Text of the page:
Kampala definitely fits the description of the city that never sleeps. The stores are buzzing with people and the roads are busy carrying hard-workers home at all hours of the night. Ashiram and I were driving home late one evening from across town with tired bodies and sleepy eyes. As we approached an intersection, the light turned yellow. I caught myself from raising the alarm thinking I might have the traffic light system wrong here. The light shifted to red as we coasted through the intersection. Immediately, I saw a traffic officer standing tall in his black boots and white uniform signaling to pull over. I looked at Ashiram and gently mumbled, “We ran a red light.”
I’ve heard the stories of frustration that involved Mzungos (the term used when referring to white people) encountering traffic officers. The traffic officers would wave them down and point out an unusual issue with their vehicle after the routine inspection. Usually, the Mzungo offered some sort of bribe or food in their car to be released. I silently prepared for a similar experience where the color of my skin would falsely indicate to the officer the amount of money in my wallet. The only difference is we deserved a ticket this time for legitimately breaking the law. We deserved the consequences of our disobedience, but would that be more severe with a Mzungo in the vehicle? I prepared myself for a double dose of dollar signs on the ticket expecting the worse possible outcome. We saddled up to the side of the road and I rolled down my window. I inhaled deeply wanting to blend in with the back of my seat and disappear from the situation.
The traffic officer plainly asked Ashiram if he was aware why he was stopped tonight. Ashiram calmly said no as the officer explained the error of running a red light. Ashiram apologized as he shared how he thought there was a traffic officer in the intersection waving us through (this is a common occurrence in intersections here). The officer went on to explain in detail how traffic officers only stand in the intersections during the day when traffic is the most congested and at night we are to follow the traffic lights. After he explained we thanked him for informing of us the law and teaching us the process. He beamed as he asked us, “Now I give you my ticket?” As I peered over him, I laughed at the absurdity of his question. I had no idea we could refuse a ticket here? Ashiram disagreed with the officer, “No. Please forgive me. Forgive us, Sir.” I chimed in, forgetting my present fear as the tension evaporated from my body, asking how long he’s served his community as a traffic officer and I thanked him for his excellent work. At this point the officer tilted his head back and let out a bell laugh. He turned back to us and explained in his job he does three things: educates, desensitizes and punishes. He grinned broadly when he finished telling us about punishment. We reiterated how thankful we were that he taught us the law and pleaded for forgiveness for our mistake. He conceded and allowed us to leave without a ticket in hand. I sat shocked and aware of my defective thought process. This traffic officer unknowingly taught me a lasting lesson.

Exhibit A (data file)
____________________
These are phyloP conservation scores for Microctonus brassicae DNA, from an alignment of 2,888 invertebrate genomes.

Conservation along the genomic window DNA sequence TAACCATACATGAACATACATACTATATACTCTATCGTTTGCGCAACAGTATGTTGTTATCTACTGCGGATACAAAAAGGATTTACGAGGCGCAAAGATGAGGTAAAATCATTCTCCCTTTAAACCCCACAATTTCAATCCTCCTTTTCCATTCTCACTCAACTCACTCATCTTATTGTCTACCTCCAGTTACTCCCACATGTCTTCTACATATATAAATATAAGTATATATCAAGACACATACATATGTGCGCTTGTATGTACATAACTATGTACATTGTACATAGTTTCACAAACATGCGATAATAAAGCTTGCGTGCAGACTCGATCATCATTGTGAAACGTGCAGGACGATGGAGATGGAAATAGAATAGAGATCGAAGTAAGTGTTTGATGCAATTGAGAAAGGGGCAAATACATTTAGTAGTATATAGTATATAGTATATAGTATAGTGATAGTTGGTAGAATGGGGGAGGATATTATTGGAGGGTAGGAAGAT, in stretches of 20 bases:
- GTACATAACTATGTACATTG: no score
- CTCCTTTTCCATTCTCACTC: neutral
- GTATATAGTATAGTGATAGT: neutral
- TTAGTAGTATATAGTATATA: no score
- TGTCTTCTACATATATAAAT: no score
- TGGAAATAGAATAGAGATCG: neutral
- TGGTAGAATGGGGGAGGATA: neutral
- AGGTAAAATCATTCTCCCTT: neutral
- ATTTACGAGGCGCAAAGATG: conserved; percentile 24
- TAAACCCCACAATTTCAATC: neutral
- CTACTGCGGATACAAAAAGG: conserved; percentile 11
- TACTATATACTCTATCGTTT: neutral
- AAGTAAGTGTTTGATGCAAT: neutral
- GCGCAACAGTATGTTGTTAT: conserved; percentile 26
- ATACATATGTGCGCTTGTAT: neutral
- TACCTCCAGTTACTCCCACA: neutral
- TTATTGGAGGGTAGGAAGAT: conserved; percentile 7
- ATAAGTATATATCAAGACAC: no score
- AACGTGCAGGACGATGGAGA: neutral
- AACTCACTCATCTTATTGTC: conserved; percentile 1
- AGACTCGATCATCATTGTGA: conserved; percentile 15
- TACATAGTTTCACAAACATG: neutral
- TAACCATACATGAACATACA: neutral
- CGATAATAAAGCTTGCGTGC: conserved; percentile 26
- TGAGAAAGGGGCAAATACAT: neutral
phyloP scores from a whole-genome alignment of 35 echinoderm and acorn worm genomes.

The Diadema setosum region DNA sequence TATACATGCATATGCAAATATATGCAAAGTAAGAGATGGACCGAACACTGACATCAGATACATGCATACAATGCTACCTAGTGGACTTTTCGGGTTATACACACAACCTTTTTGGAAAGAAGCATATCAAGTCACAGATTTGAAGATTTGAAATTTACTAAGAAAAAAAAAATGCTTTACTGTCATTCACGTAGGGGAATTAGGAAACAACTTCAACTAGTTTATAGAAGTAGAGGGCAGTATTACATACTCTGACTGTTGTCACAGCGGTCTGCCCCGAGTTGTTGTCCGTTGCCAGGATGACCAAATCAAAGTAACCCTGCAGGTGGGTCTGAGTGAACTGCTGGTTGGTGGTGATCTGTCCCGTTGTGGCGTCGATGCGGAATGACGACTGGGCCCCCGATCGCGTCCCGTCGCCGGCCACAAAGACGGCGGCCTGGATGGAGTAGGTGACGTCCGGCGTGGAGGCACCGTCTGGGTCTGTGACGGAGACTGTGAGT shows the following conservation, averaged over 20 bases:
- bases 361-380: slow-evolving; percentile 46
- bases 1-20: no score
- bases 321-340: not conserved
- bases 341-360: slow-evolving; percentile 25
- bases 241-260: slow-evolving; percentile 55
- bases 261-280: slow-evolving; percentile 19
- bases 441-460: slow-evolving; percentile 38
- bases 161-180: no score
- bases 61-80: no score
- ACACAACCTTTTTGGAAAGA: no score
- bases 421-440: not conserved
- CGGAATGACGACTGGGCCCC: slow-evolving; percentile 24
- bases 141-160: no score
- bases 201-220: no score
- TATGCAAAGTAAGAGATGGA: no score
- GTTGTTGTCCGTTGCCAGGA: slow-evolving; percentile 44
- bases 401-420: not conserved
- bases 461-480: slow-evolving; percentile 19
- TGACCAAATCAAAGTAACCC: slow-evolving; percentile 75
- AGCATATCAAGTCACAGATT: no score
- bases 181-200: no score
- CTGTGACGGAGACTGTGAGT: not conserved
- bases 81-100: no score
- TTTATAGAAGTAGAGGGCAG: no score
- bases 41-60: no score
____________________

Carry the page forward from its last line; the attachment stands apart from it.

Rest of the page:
I realized I’ve been slowly succumbing to generalizations allowing them to erode my optimistic outlook. One person’s experience will not be everyone’s experience, yet I’ve latched on to an individual’s experience in Uganda certain my story will be identical. In today’s tech-savvy, social-media stimulated world one person’s experience can lead to a revolt against a person, company or religion. Daycare workers abuse children. Muslims are terrorists. Christians are hypocrites. Africans have aids. How often do I go into a situation with a preconceived idea of what the outcome will be? How often does that lead to absurd fear or a restricted, flawed mindset? I enter into a situation with negative expectations making it more difficult to shift to a positive state. Instead of treating each individual or situation with an open mind, I bring in my sweeping generalizations never granting a true chance. I see the importance in categorizing things so that we can use our experiences to learn, to make predictions, and to make decisions. The problem is that too many of us have ingrained these generalizations in our minds that we now live by, and think by, such broad prejudices causing severe distortion of our realities. What if we erased those generalizations and believed the best in people instead of building barriers between people?